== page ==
London 2012 Olympics: Swimmers lead in after-Games unhealthy eating
IT brings a whole new meaning to the term fast food. While London 2012 has been graced by the world’s most outstanding athletes who have broken innumerable world records, it seems Olympians have a soft spot for junk food.
From the Jamaican sprinting sensation, Usain Bolt, through to several gold medal winning members of Team GB, competitors at the Games have revealed how they enjoyed a binge on unhealthy foodstuffs after completing their events.
In the run-up to the Games the International Olympic Committee was widely criticised for accepting lucrative sponsorship deals from firms including Coca-Cola, McDonald’s, and Cadbury. But it appears corporate concerns that the fast-food industry would undermine the positive health legacy of the Olympics are not shared by elite athletes.
After months of adhering to strict dietary regimes many athletes couldn’t wait to indulge their cravings.
Nicola Adams, who made history for Britain by winning gold in the women’s boxing event, told reporters she was heading out for a meal not traditionally associated with sporting excellence, revealing her desire to visit Nando’s, the popular Portuguese chain which specialises in spicy, flame-grilled chicken.
The flyweight fighter explained: “I’m going to celebrate by going to Nando’s and having a medium chicken in pitta and chips before enjoying life in the Olympic Village. After months of hard training I deserve a few days to let my hair down.”
Ms Adams was not alone among Team GB’s victorious athletes in expressing a desire for foodstuffs ordinarily associated with the nation’s obesity epidemic.
Joanna Rowsell, the cyclist who helped her country claim gold in the team sprint, marked her achievement by visiting a branch of McDonald’s inside the athletes’ village and savouring a portion of chicken nuggets and a cheeseburger, topped off with a McFlurry ice cream.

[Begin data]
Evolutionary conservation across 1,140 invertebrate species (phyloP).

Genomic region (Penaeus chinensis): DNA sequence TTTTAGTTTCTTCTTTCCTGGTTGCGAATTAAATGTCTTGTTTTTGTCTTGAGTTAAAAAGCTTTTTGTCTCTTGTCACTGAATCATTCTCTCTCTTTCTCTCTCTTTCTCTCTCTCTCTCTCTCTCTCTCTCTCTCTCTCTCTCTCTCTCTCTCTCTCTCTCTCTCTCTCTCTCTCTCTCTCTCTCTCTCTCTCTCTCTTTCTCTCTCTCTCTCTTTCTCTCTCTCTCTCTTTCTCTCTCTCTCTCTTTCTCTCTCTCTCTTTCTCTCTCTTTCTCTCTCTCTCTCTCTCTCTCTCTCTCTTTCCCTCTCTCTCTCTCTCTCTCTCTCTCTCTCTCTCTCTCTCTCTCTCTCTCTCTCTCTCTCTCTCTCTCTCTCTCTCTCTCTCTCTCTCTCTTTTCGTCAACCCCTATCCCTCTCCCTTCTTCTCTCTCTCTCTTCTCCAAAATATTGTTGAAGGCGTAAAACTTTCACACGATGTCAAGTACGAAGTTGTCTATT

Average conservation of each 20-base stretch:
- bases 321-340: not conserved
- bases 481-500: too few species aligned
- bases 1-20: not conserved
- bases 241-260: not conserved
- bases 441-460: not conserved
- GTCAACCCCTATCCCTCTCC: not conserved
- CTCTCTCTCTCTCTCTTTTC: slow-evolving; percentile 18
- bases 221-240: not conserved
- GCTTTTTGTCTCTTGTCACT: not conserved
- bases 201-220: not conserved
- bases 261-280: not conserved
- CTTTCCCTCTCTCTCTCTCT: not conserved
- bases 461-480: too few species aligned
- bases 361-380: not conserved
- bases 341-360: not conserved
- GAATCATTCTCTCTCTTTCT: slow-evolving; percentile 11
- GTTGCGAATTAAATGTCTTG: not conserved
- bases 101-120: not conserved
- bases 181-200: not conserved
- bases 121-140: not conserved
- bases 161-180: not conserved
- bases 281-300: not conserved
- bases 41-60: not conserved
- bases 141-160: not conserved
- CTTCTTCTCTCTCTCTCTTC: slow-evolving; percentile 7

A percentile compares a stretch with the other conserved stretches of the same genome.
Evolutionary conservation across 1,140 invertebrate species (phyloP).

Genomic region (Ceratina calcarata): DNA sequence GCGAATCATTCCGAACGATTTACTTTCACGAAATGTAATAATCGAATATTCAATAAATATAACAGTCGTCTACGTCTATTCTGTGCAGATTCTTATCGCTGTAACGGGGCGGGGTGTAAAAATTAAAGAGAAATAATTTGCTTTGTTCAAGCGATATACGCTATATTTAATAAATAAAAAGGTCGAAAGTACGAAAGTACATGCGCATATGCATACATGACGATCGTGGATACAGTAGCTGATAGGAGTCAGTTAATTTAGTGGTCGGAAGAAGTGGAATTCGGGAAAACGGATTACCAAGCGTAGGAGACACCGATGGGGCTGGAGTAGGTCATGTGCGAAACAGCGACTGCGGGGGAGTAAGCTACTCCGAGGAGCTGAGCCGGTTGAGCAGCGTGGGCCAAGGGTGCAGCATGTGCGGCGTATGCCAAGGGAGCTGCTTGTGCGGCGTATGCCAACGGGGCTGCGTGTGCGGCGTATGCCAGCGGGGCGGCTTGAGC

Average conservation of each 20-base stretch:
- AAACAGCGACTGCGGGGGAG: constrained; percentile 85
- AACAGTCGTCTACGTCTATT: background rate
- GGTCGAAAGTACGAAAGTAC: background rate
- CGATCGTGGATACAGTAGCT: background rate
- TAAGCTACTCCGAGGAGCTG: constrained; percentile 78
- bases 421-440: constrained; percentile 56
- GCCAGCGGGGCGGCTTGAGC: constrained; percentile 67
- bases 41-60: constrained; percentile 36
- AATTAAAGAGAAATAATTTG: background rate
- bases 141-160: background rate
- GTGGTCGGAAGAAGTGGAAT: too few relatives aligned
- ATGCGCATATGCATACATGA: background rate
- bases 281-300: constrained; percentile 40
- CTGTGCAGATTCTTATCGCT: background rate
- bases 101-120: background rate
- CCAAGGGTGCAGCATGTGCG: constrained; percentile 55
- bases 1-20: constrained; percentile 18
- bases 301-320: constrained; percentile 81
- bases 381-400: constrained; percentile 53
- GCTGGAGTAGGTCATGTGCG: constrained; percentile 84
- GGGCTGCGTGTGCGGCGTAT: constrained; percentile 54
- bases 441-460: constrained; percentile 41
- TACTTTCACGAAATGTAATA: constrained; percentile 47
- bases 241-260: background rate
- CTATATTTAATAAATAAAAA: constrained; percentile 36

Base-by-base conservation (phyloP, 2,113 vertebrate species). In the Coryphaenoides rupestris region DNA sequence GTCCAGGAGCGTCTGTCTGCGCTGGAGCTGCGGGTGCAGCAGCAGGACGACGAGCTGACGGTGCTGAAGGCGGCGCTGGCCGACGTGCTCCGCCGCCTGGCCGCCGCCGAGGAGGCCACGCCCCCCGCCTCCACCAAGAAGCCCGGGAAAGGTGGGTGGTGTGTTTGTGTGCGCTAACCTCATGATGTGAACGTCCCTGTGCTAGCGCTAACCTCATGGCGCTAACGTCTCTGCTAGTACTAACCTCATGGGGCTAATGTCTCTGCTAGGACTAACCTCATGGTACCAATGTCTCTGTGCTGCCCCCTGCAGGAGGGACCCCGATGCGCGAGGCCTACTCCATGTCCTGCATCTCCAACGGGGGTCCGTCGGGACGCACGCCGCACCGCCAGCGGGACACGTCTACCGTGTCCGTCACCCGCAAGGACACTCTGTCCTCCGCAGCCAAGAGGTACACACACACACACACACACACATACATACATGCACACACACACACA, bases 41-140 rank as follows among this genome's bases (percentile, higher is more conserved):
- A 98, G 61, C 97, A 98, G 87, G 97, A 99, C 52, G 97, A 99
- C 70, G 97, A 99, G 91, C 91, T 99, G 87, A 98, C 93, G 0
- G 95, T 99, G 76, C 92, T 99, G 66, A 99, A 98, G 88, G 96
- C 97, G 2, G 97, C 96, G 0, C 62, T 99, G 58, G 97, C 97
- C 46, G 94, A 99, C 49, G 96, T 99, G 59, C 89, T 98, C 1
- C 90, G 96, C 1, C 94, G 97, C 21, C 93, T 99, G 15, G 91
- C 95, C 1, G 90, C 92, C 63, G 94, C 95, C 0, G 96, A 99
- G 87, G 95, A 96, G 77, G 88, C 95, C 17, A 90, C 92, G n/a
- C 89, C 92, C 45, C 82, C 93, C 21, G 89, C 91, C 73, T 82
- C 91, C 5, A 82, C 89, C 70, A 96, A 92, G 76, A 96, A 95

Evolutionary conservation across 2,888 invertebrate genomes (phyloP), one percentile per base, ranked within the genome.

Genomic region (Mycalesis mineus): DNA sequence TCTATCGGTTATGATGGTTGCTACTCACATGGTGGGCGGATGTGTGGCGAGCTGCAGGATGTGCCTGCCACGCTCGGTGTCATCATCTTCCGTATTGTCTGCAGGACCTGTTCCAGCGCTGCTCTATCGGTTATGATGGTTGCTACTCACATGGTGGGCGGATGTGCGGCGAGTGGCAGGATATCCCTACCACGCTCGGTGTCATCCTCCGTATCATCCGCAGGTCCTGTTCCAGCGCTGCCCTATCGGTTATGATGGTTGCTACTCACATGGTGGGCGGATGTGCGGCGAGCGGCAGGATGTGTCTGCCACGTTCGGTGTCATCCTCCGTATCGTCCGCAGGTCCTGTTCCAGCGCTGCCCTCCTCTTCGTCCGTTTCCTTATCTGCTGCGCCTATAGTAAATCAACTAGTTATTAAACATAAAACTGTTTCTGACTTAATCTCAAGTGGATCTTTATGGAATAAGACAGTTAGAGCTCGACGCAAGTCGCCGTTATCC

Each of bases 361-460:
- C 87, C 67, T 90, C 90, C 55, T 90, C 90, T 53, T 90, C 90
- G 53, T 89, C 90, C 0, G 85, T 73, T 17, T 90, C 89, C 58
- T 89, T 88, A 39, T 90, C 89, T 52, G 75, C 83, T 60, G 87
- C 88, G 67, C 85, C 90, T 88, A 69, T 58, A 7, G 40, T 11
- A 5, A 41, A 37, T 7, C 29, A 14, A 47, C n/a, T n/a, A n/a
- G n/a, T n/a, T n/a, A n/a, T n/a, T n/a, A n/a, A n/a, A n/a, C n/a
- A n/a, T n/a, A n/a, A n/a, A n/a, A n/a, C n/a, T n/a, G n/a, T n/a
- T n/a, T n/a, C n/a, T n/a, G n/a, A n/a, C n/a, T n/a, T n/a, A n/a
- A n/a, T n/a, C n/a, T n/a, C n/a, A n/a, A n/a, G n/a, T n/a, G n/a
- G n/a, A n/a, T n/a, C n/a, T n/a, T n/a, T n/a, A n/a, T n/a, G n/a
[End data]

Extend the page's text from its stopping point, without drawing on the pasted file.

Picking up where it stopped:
She pointed out that normally, she would steer clear of Big Macs and quarter pounders, insisting that her meal was a treat. “I can’t even remember when I last had a McDonald’s,” she added.
Even the great Bolt admitted to wolfing down a wrap from McDonald’s on the morning of his blistering triumph in the 100 metres final, adding that he has “had a few nuggets” from the chain during his stay in London.
It is apparently, the athletes in the pool who have the greatest appetites. In the wake of their win in the 4x200 metres freestyle relay, US swimmers Ricky Berens and Conor Dwyer visited the same branch of the ubiquitous fast-food chain and placed an order that would easily feed a family of four. Mr Dwyer plumped for a quarter pounder, two six-piece portions of chicken nuggets, fries, and a McFlurry. His teammate devoured two quarter pounders, a Big Mac, six-pieces of nuggets, two portions of fries, and a McFlurry.
“We put so much pressure on this meet,” Mr Berens reasoned. “We sacrifice so much for the Olympic Games. It’s our time to relax.”
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